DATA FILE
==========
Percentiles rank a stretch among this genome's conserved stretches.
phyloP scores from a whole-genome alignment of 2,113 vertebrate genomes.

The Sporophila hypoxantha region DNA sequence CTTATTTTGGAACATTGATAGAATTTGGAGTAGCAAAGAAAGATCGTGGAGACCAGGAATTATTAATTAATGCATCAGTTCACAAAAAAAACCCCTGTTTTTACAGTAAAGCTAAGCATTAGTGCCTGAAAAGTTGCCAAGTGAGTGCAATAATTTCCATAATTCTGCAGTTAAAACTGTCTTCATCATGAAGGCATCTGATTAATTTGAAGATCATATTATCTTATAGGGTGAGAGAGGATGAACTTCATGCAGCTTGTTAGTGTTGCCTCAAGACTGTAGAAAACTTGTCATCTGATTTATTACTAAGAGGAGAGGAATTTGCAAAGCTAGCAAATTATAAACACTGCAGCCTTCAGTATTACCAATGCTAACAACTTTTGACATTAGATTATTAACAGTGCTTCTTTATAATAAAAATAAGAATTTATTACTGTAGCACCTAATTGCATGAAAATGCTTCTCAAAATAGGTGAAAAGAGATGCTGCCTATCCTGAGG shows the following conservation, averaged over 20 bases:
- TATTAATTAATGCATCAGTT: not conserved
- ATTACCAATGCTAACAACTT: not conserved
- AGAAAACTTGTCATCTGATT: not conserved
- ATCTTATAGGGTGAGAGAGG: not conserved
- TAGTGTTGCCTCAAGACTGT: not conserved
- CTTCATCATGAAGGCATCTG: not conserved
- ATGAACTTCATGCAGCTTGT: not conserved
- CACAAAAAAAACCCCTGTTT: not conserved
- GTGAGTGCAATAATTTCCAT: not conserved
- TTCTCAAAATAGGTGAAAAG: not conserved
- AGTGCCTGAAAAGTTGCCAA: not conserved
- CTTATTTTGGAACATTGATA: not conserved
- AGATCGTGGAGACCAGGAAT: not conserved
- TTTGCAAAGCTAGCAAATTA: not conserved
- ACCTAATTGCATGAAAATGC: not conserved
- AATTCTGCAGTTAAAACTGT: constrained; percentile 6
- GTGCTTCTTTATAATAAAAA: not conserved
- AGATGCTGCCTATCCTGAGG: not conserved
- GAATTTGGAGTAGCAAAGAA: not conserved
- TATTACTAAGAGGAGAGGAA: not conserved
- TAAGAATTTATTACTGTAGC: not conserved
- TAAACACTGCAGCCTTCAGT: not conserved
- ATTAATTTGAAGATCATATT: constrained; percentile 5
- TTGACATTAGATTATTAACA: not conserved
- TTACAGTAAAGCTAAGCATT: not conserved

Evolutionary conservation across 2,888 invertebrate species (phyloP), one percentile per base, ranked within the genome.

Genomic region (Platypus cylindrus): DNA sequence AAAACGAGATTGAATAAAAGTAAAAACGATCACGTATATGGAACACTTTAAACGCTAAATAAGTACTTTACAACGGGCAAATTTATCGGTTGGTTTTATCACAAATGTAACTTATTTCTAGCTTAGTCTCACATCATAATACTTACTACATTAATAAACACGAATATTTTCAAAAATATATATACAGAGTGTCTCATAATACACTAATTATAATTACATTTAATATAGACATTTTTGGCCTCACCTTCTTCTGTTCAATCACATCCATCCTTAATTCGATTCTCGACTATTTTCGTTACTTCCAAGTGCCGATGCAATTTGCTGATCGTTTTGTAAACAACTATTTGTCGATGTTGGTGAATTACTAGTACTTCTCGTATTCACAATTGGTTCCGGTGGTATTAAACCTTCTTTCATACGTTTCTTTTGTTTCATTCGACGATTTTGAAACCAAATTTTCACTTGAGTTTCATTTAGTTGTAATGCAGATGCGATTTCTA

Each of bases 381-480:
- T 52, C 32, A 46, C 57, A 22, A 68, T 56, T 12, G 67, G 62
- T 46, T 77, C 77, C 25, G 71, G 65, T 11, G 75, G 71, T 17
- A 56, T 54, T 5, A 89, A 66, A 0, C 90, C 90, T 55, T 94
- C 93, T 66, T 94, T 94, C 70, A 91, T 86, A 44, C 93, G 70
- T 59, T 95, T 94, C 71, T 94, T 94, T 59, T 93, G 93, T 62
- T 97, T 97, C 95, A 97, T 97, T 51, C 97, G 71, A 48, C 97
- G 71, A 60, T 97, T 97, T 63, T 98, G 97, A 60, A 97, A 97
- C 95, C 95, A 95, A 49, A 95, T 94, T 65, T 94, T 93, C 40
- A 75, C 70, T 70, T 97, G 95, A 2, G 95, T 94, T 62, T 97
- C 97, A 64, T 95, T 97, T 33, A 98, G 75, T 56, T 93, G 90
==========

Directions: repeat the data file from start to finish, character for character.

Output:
Percentiles rank a stretch among this genome's conserved stretches.
phyloP scores from a whole-genome alignment of 2,113 vertebrate genomes.

The Sporophila hypoxantha region DNA sequence CTTATTTTGGAACATTGATAGAATTTGGAGTAGCAAAGAAAGATCGTGGAGACCAGGAATTATTAATTAATGCATCAGTTCACAAAAAAAACCCCTGTTTTTACAGTAAAGCTAAGCATTAGTGCCTGAAAAGTTGCCAAGTGAGTGCAATAATTTCCATAATTCTGCAGTTAAAACTGTCTTCATCATGAAGGCATCTGATTAATTTGAAGATCATATTATCTTATAGGGTGAGAGAGGATGAACTTCATGCAGCTTGTTAGTGTTGCCTCAAGACTGTAGAAAACTTGTCATCTGATTTATTACTAAGAGGAGAGGAATTTGCAAAGCTAGCAAATTATAAACACTGCAGCCTTCAGTATTACCAATGCTAACAACTTTTGACATTAGATTATTAACAGTGCTTCTTTATAATAAAAATAAGAATTTATTACTGTAGCACCTAATTGCATGAAAATGCTTCTCAAAATAGGTGAAAAGAGATGCTGCCTATCCTGAGG shows the following conservation, averaged over 20 bases:
- TATTAATTAATGCATCAGTT: not conserved
- ATTACCAATGCTAACAACTT: not conserved
- AGAAAACTTGTCATCTGATT: not conserved
- ATCTTATAGGGTGAGAGAGG: not conserved
- TAGTGTTGCCTCAAGACTGT: not conserved
- CTTCATCATGAAGGCATCTG: not conserved
- ATGAACTTCATGCAGCTTGT: not conserved
- CACAAAAAAAACCCCTGTTT: not conserved
- GTGAGTGCAATAATTTCCAT: not conserved
- TTCTCAAAATAGGTGAAAAG: not conserved
- AGTGCCTGAAAAGTTGCCAA: not conserved
- CTTATTTTGGAACATTGATA: not conserved
- AGATCGTGGAGACCAGGAAT: not conserved
- TTTGCAAAGCTAGCAAATTA: not conserved
- ACCTAATTGCATGAAAATGC: not conserved
- AATTCTGCAGTTAAAACTGT: constrained; percentile 6
- GTGCTTCTTTATAATAAAAA: not conserved
- AGATGCTGCCTATCCTGAGG: not conserved
- GAATTTGGAGTAGCAAAGAA: not conserved
- TATTACTAAGAGGAGAGGAA: not conserved
- TAAGAATTTATTACTGTAGC: not conserved
- TAAACACTGCAGCCTTCAGT: not conserved
- ATTAATTTGAAGATCATATT: constrained; percentile 5
- TTGACATTAGATTATTAACA: not conserved
- TTACAGTAAAGCTAAGCATT: not conserved

Evolutionary conservation across 2,888 invertebrate species (phyloP), one percentile per base, ranked within the genome.

Genomic region (Platypus cylindrus): DNA sequence AAAACGAGATTGAATAAAAGTAAAAACGATCACGTATATGGAACACTTTAAACGCTAAATAAGTACTTTACAACGGGCAAATTTATCGGTTGGTTTTATCACAAATGTAACTTATTTCTAGCTTAGTCTCACATCATAATACTTACTACATTAATAAACACGAATATTTTCAAAAATATATATACAGAGTGTCTCATAATACACTAATTATAATTACATTTAATATAGACATTTTTGGCCTCACCTTCTTCTGTTCAATCACATCCATCCTTAATTCGATTCTCGACTATTTTCGTTACTTCCAAGTGCCGATGCAATTTGCTGATCGTTTTGTAAACAACTATTTGTCGATGTTGGTGAATTACTAGTACTTCTCGTATTCACAATTGGTTCCGGTGGTATTAAACCTTCTTTCATACGTTTCTTTTGTTTCATTCGACGATTTTGAAACCAAATTTTCACTTGAGTTTCATTTAGTTGTAATGCAGATGCGATTTCTA

Each of bases 381-480:
- T 52, C 32, A 46, C 57, A 22, A 68, T 56, T 12, G 67, G 62
- T 46, T 77, C 77, C 25, G 71, G 65, T 11, G 75, G 71, T 17
- A 56, T 54, T 5, A 89, A 66, A 0, C 90, C 90, T 55, T 94
- C 93, T 66, T 94, T 94, C 70, A 91, T 86, A 44, C 93, G 70
- T 59, T 95, T 94, C 71, T 94, T 94, T 59, T 93, G 93, T 62
- T 97, T 97, C 95, A 97, T 97, T 51, C 97, G 71, A 48, C 97
- G 71, A 60, T 97, T 97, T 63, T 98, G 97, A 60, A 97, A 97
- C 95, C 95, A 95, A 49, A 95, T 94, T 65, T 94, T 93, C 40
- A 75, C 70, T 70, T 97, G 95, A 2, G 95, T 94, T 62, T 97
- C 97, A 64, T 95, T 97, T 33, A 98, G 75, T 56, T 93, G 90